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Life-changing drug for rare and fatal form of childhood dementia made available in Scotland for the first time

Today, the Scottish Medicines Consortium has recommended the use of Brineura® (cerliponase alfa) in the NHS to treat CLN2, a form of Batten disease.

Batten disease is an ultra-rare inherited degenerative condition that robs children of their eyesight, speech and mobility. It is part of a group of conditions for which childhood dementia is one of the symptoms.

Brineura® is the first and only treatment of its kind to improve the lives of children affected by this life-threatening condition. Its approval in Scotland provides new hope for patients who have no other treatment options. Brineura® has been shown to slow the progression of the disease and give better outcomes for children with CLN2 Batten disease. The younger a child can access Brineura®, the better the outcome.

Without treatment, children do not survive to adulthood. It is currently estimated that there are between 30-40 children in the UK with the condition, though more are believed to suffer from the disease without a diagnosis. There are 13 types of Batten disease and CLN2 is one of the most common.

Low awareness of the signs and symptoms among patients and limited NHS guidance to inform doctors about the disease means that cases are often identified late, when children are already severely disabled. It is hoped that, if NHS Scotland can work to improve clinical awareness of the signs and symptoms of Batten disease, this treatment will be able to help more children.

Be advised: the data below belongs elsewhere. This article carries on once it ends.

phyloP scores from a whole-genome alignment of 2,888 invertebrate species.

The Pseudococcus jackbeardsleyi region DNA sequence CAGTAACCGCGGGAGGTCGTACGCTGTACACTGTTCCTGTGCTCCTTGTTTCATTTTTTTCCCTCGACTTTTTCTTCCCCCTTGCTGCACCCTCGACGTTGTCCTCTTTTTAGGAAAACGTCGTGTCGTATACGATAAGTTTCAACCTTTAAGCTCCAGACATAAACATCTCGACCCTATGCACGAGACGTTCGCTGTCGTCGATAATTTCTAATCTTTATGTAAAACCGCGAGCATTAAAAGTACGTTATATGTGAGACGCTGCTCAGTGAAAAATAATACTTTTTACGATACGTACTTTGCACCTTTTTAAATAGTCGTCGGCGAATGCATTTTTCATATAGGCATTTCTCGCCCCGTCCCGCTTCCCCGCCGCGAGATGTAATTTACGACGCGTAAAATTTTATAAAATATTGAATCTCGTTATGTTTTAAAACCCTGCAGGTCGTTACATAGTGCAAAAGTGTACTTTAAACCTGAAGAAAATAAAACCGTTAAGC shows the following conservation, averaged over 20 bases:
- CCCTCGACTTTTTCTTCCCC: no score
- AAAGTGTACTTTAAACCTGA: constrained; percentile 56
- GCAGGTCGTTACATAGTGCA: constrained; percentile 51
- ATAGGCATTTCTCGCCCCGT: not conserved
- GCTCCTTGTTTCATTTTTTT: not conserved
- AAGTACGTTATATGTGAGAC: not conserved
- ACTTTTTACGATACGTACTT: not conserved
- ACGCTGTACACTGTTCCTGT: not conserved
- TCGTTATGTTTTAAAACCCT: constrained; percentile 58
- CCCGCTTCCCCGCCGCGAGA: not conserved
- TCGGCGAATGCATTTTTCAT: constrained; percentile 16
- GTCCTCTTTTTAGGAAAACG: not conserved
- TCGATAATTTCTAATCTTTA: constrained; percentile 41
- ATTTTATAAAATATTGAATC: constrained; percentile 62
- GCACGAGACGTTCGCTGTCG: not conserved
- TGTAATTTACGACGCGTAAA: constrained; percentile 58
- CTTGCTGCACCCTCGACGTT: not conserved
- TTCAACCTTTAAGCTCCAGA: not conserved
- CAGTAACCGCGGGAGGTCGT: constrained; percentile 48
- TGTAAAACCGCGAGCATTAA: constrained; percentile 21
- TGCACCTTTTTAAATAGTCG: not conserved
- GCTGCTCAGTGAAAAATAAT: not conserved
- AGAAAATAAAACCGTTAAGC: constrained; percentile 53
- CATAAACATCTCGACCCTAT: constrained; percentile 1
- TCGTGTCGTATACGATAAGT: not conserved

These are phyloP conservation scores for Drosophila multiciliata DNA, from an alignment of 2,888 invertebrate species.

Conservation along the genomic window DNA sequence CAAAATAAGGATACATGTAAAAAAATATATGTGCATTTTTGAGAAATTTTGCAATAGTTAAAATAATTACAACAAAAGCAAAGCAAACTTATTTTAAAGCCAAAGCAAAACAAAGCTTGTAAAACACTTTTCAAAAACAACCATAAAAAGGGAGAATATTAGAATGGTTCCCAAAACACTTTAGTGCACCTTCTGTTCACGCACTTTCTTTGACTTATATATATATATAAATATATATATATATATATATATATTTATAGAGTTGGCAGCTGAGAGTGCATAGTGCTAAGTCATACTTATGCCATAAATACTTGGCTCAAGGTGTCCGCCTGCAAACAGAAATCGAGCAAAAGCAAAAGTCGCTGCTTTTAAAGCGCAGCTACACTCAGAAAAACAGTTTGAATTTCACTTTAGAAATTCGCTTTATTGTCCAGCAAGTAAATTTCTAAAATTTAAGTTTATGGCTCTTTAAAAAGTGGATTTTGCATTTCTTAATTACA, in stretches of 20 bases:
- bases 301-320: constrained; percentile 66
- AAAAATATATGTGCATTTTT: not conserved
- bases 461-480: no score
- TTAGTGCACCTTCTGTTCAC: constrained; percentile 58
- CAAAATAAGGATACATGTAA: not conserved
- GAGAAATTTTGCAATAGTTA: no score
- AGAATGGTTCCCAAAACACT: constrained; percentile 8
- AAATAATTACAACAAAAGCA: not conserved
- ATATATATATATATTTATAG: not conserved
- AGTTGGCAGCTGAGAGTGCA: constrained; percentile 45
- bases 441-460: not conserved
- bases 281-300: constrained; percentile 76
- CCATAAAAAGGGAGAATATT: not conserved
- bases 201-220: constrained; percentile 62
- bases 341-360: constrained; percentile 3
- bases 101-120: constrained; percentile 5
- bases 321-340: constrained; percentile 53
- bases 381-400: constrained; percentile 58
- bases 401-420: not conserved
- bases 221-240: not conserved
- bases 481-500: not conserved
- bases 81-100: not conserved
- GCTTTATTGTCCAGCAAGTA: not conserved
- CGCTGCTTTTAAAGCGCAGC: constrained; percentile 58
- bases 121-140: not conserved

Brineura® is already available to eligible patients in England and Wales. Brineura® is one of the first medicines to be assessed under a new Scottish ultra-orphan medicine pathway for appraising ultra-rare treatments. Once a treatment goes through this pathway, it can be made available through the NHS in Scotland for a period of three years prior to a decision on further routine use. This means that children and their families do not have to face long delays to access potentially life-saving medicines.  

Michelle Curran, mother of five-year-old Violet who lives with CLN2 and has been receiving treatment with Brineura®, welcomed the news, saying “Nothing prepares you for the news of your child being diagnosed with Batten disease. For us, Brineura has given us hope for the future, that so many families before us have not had. Since Violet has been receiving treatment, we have been blessed with skills returning that she had previously lost, mobility improving and parts of her personality creeping in again. We see Brineura as a miracle. It has given us the possibility of a future with our beautiful daughter.”

Amanda Mortensen, Chief Executive of the Batten Disease Family Association said, “Today is a life-changing day for families in Scotland who are affected by this tragic illness and those families who will be affected in the future. We are so pleased that the Scottish Government has joined England and Wales in making the first ever treatment for CLN2 available to patients. The process in Scotland is also welcome; in England it took several years for patients receive treatment, resulting in patients deteriorating and families losing hope.”

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